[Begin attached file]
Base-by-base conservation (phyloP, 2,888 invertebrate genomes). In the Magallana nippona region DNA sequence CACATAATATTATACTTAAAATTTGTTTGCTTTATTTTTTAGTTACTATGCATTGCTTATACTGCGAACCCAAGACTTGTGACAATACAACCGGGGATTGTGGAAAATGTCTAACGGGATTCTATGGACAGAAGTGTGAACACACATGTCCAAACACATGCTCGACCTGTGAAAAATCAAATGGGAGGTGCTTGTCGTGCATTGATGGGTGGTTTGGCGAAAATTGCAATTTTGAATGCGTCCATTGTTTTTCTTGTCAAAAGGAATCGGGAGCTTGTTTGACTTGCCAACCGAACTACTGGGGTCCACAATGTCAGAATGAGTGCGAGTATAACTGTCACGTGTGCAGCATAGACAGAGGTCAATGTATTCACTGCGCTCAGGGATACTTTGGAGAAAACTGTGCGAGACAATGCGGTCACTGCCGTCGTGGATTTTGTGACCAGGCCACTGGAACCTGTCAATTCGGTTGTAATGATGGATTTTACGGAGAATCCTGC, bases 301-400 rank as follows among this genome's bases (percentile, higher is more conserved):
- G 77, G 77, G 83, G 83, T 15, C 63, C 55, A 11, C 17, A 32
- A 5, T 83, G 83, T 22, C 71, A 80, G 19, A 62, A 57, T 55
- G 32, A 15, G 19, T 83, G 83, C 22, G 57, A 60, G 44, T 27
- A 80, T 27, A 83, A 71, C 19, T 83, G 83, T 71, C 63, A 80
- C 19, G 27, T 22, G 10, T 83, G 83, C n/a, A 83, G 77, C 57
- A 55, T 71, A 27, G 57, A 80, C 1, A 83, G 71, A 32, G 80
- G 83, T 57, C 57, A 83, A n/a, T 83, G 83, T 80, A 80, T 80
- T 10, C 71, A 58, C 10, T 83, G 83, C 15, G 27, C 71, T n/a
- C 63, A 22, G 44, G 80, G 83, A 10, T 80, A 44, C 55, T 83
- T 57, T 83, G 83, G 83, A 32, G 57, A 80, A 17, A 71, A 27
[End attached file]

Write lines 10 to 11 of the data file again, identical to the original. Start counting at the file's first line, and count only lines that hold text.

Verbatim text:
- C 63, A 22, G 44, G 80, G 83, A 10, T 80, A 44, C 55, T 83
- T 57, T 83, G 83, G 83, A 32, G 57, A 80, A 17, A 71, A 27